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OpinionIsrael at War

Should Israel’s fate be decided by a US law from 1845?

Biden’s advisers perceive young voters as being so shallow and uninformed that they will choose their candidate based on whatever image they happen to see on Instagram the day before they vote.

Philadelphia voters in line during the U.S. presidential elections in November 2016. Credit: Wikimedia Commons/VOA.
Philadelphia voters in line during the U.S. presidential elections in November 2016. Credit: Wikimedia Commons/VOA.
Rafael Medoff
Dr. Rafael Medoff is founding director of the David S. Wyman Institute for Holocaust Studies.

The Biden administration reportedly is pressuring Israel to ends its war against Hamas before America’s presidential election in November.

The news agency Axios quotes “a source close to the White House” as saying “Biden can’t have the war and the growing death toll continue dominating the news cycle as the elections get closer” because then he might “lose support among younger voters.”

According to this somewhat condescending perspective, Biden’s advisers perceive young voters as being so shallow and uninformed that they will choose their candidate based on whatever image they happen to see on Instagram the day before they vote.

While Biden is understandably focused on his re-election campaign, it certainly would be a curious development if Israel’s military strategy, which is literally a matter of life and death for its citizens, were to be determined by something as arbitrary as the American political calendar.

After all, there’s nothing holy about the U.S. presidential election taking place on the Tuesday following the first Monday in November. That rule originated in 1845. Before that, each state set its own election date.

Voting for the first presidential election, in 1788, was held in some states as early as Dec. 15 and as late as the following Jan. 7 in others. Four years later, voters cast their ballots as early as Nov. 2 and as late as Dec. 5.

Imagine if it was still done that way. Would Biden be telling Israel to change its military strategy every few days, depending on how he was doing in the polls in each particular state?

The need for a uniform national voting day became apparent because of a type of election fraud that was nicknamed “pipelaying.” Congressman James Duncan of Pennsylvania, speaking on behalf of legislation introduced in late 1844 to establish a single voting day, explained that because different states had different voting days, “poor laborers” were being offered “two dollars a day and good roast beef” to go from state to state, casting ballots for a particular candidate (voter registration was not yet required). The traveling voters were instructed that if they were caught, they should say they were visiting the state in order to lay pipes.

Why did Congress pick November? And why a particular Tuesday? Those choices had to do with very specific factors that were relevant in the mid-19th century but are completely irrelevant today.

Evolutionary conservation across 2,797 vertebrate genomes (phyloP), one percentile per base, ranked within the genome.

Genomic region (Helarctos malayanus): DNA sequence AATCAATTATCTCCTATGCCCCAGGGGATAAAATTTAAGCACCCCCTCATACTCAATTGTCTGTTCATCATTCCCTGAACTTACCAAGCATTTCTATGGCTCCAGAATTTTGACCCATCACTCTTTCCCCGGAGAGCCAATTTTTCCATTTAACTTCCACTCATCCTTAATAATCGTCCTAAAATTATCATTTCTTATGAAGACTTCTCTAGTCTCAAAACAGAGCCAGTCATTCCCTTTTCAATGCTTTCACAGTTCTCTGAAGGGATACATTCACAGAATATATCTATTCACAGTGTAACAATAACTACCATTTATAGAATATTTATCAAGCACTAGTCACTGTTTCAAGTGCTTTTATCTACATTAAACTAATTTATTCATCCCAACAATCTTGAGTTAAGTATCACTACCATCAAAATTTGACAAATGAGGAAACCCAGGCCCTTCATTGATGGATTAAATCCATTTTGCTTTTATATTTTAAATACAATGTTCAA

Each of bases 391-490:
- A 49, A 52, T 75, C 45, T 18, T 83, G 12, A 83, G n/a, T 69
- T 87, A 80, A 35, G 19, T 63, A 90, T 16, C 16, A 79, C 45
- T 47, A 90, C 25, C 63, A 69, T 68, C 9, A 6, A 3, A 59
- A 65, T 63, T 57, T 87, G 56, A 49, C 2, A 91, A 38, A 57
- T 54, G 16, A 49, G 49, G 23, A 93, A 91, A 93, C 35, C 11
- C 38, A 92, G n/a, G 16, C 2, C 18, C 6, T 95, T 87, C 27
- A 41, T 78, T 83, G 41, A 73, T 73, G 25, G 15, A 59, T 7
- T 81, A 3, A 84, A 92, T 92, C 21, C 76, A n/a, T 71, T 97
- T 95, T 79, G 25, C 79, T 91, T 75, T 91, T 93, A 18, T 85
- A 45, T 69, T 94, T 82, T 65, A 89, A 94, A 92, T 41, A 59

Why November? America was largely agrarian in the early 1800s. Spring and early summer were the planting season, so farmers were too busy to vote. Same for late summer and early fall, when harvesting took place. The choice of November was a way to squeeze in an election between picking cucumbers and the first signs of frost.

Why Tuesday? Once again, agricultural considerations. Many farmers brought their crops to market on Wednesdays, Thursdays, or Fridays. So lawmakers decided Tuesday would make sense for voting.

And why “the first Tuesday after the first Monday”? So that election day would never occur on the first day of the month. Congress was sensitive to the feelings of Catholics, who had a religious holiday, All Saints Day—also known as All Hallows’ Day—on Nov. 1 (the secular version is today called Halloween). Also, the first day of the month traditionally was when many businesspeople took care of their bookkeeping for the previous month.

But what about special elections? If a president leaves office, the vice president serves the remainder of his four year-term and the next election takes place in November of the regularly scheduled year. If a U.S. senator or member of the House of Representatives leaves office, however, a special election is held on a date chosen by the governor. Some of those elections are extremely important to the White House, especially these days when both the Senate and the House are so closely divided between the parties.

So, imagine for a moment that a particularly crucial special election for a Senate seat was due to take place this coming July—a seat that would determine which party controls the Senate. Would Biden be demanding that Israel cease firing at Hamas by then, in order to help his party win that race? What if it was going to be held in May? Or March? How soon would the president be demanding Israel halt its counter-terror operations? Would a date that was arbitrarily chosen by some governor decide a matter of life and death for Israel’s citizens?

The America-Israel alliance is important. And Israel is of course sensitive to the president’s domestic concerns and political interests. But is it reasonable to expect Israeli voters to risk their nation’s security based on a schedule determined according to when pumpkins were harvested in 19th century Rhode Island?

Originally published by The Jewish Journal.

The opinions and facts presented in this article are those of the author, and neither JNS nor its partners assume any responsibility for them.
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